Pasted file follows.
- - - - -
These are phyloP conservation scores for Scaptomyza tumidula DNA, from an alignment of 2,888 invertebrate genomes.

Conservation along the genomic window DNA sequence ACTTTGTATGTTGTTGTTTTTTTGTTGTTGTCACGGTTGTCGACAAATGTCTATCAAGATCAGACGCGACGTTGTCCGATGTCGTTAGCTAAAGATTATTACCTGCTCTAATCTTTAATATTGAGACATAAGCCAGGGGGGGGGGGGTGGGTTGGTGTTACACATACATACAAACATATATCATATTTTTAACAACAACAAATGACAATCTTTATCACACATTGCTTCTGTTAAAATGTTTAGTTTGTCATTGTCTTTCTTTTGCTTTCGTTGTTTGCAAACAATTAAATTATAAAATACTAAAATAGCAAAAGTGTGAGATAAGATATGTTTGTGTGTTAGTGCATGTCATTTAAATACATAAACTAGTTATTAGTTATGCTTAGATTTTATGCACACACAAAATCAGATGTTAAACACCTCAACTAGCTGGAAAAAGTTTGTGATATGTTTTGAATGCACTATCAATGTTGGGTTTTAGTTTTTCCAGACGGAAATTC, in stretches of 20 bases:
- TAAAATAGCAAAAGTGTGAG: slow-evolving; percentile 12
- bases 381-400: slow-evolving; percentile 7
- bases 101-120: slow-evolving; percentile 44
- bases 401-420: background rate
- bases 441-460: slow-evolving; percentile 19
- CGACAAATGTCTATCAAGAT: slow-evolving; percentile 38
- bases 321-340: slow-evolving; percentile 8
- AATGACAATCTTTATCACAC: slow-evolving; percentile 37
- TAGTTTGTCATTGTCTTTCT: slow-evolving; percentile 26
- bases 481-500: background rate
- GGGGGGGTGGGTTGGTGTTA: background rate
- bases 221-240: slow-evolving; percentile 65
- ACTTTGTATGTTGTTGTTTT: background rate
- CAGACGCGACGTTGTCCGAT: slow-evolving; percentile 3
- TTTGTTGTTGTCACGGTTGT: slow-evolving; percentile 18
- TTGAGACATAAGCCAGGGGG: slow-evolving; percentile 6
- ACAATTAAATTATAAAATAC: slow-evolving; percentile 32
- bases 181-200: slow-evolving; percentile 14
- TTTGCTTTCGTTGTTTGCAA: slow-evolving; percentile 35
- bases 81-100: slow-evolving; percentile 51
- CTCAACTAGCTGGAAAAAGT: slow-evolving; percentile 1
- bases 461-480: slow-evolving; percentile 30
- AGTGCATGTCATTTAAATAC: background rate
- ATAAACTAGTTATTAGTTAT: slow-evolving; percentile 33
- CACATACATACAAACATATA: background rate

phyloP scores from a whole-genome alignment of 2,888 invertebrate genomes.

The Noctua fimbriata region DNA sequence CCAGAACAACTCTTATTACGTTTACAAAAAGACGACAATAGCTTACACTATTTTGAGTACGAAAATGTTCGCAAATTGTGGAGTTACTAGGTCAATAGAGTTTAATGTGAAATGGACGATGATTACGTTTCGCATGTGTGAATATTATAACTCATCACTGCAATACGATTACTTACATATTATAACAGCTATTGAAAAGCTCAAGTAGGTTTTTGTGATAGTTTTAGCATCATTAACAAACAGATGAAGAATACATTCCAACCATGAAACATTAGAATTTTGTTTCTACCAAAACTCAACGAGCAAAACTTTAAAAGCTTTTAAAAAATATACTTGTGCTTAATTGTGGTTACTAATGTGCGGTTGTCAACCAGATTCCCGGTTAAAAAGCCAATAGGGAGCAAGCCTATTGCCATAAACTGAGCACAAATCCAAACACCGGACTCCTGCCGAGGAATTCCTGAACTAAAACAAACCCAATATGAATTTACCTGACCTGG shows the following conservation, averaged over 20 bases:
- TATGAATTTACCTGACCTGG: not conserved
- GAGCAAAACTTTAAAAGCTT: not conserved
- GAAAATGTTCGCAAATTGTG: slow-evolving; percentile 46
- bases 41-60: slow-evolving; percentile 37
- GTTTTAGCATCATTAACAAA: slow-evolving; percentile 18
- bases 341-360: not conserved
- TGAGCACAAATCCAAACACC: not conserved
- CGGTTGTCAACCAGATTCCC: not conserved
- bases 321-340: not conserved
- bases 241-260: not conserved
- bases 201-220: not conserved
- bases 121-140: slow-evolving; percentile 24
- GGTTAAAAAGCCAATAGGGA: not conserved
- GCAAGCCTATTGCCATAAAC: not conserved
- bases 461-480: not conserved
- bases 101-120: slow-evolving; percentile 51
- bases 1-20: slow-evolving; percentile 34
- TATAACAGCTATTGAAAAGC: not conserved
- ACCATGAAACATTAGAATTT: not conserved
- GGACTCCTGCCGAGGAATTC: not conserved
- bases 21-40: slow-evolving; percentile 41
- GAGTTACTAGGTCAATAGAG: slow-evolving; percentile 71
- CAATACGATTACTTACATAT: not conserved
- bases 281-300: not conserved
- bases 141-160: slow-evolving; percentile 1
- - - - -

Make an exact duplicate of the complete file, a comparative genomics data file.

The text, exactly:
These are phyloP conservation scores for Scaptomyza tumidula DNA, from an alignment of 2,888 invertebrate genomes.

Conservation along the genomic window DNA sequence ACTTTGTATGTTGTTGTTTTTTTGTTGTTGTCACGGTTGTCGACAAATGTCTATCAAGATCAGACGCGACGTTGTCCGATGTCGTTAGCTAAAGATTATTACCTGCTCTAATCTTTAATATTGAGACATAAGCCAGGGGGGGGGGGGTGGGTTGGTGTTACACATACATACAAACATATATCATATTTTTAACAACAACAAATGACAATCTTTATCACACATTGCTTCTGTTAAAATGTTTAGTTTGTCATTGTCTTTCTTTTGCTTTCGTTGTTTGCAAACAATTAAATTATAAAATACTAAAATAGCAAAAGTGTGAGATAAGATATGTTTGTGTGTTAGTGCATGTCATTTAAATACATAAACTAGTTATTAGTTATGCTTAGATTTTATGCACACACAAAATCAGATGTTAAACACCTCAACTAGCTGGAAAAAGTTTGTGATATGTTTTGAATGCACTATCAATGTTGGGTTTTAGTTTTTCCAGACGGAAATTC, in stretches of 20 bases:
- TAAAATAGCAAAAGTGTGAG: slow-evolving; percentile 12
- bases 381-400: slow-evolving; percentile 7
- bases 101-120: slow-evolving; percentile 44
- bases 401-420: background rate
- bases 441-460: slow-evolving; percentile 19
- CGACAAATGTCTATCAAGAT: slow-evolving; percentile 38
- bases 321-340: slow-evolving; percentile 8
- AATGACAATCTTTATCACAC: slow-evolving; percentile 37
- TAGTTTGTCATTGTCTTTCT: slow-evolving; percentile 26
- bases 481-500: background rate
- GGGGGGGTGGGTTGGTGTTA: background rate
- bases 221-240: slow-evolving; percentile 65
- ACTTTGTATGTTGTTGTTTT: background rate
- CAGACGCGACGTTGTCCGAT: slow-evolving; percentile 3
- TTTGTTGTTGTCACGGTTGT: slow-evolving; percentile 18
- TTGAGACATAAGCCAGGGGG: slow-evolving; percentile 6
- ACAATTAAATTATAAAATAC: slow-evolving; percentile 32
- bases 181-200: slow-evolving; percentile 14
- TTTGCTTTCGTTGTTTGCAA: slow-evolving; percentile 35
- bases 81-100: slow-evolving; percentile 51
- CTCAACTAGCTGGAAAAAGT: slow-evolving; percentile 1
- bases 461-480: slow-evolving; percentile 30
- AGTGCATGTCATTTAAATAC: background rate
- ATAAACTAGTTATTAGTTAT: slow-evolving; percentile 33
- CACATACATACAAACATATA: background rate

phyloP scores from a whole-genome alignment of 2,888 invertebrate genomes.

The Noctua fimbriata region DNA sequence CCAGAACAACTCTTATTACGTTTACAAAAAGACGACAATAGCTTACACTATTTTGAGTACGAAAATGTTCGCAAATTGTGGAGTTACTAGGTCAATAGAGTTTAATGTGAAATGGACGATGATTACGTTTCGCATGTGTGAATATTATAACTCATCACTGCAATACGATTACTTACATATTATAACAGCTATTGAAAAGCTCAAGTAGGTTTTTGTGATAGTTTTAGCATCATTAACAAACAGATGAAGAATACATTCCAACCATGAAACATTAGAATTTTGTTTCTACCAAAACTCAACGAGCAAAACTTTAAAAGCTTTTAAAAAATATACTTGTGCTTAATTGTGGTTACTAATGTGCGGTTGTCAACCAGATTCCCGGTTAAAAAGCCAATAGGGAGCAAGCCTATTGCCATAAACTGAGCACAAATCCAAACACCGGACTCCTGCCGAGGAATTCCTGAACTAAAACAAACCCAATATGAATTTACCTGACCTGG shows the following conservation, averaged over 20 bases:
- TATGAATTTACCTGACCTGG: not conserved
- GAGCAAAACTTTAAAAGCTT: not conserved
- GAAAATGTTCGCAAATTGTG: slow-evolving; percentile 46
- bases 41-60: slow-evolving; percentile 37
- GTTTTAGCATCATTAACAAA: slow-evolving; percentile 18
- bases 341-360: not conserved
- TGAGCACAAATCCAAACACC: not conserved
- CGGTTGTCAACCAGATTCCC: not conserved
- bases 321-340: not conserved
- bases 241-260: not conserved
- bases 201-220: not conserved
- bases 121-140: slow-evolving; percentile 24
- GGTTAAAAAGCCAATAGGGA: not conserved
- GCAAGCCTATTGCCATAAAC: not conserved
- bases 461-480: not conserved
- bases 101-120: slow-evolving; percentile 51
- bases 1-20: slow-evolving; percentile 34
- TATAACAGCTATTGAAAAGC: not conserved
- ACCATGAAACATTAGAATTT: not conserved
- GGACTCCTGCCGAGGAATTC: not conserved
- bases 21-40: slow-evolving; percentile 41
- GAGTTACTAGGTCAATAGAG: slow-evolving; percentile 71
- CAATACGATTACTTACATAT: not conserved
- bases 281-300: not conserved
- bases 141-160: slow-evolving; percentile 1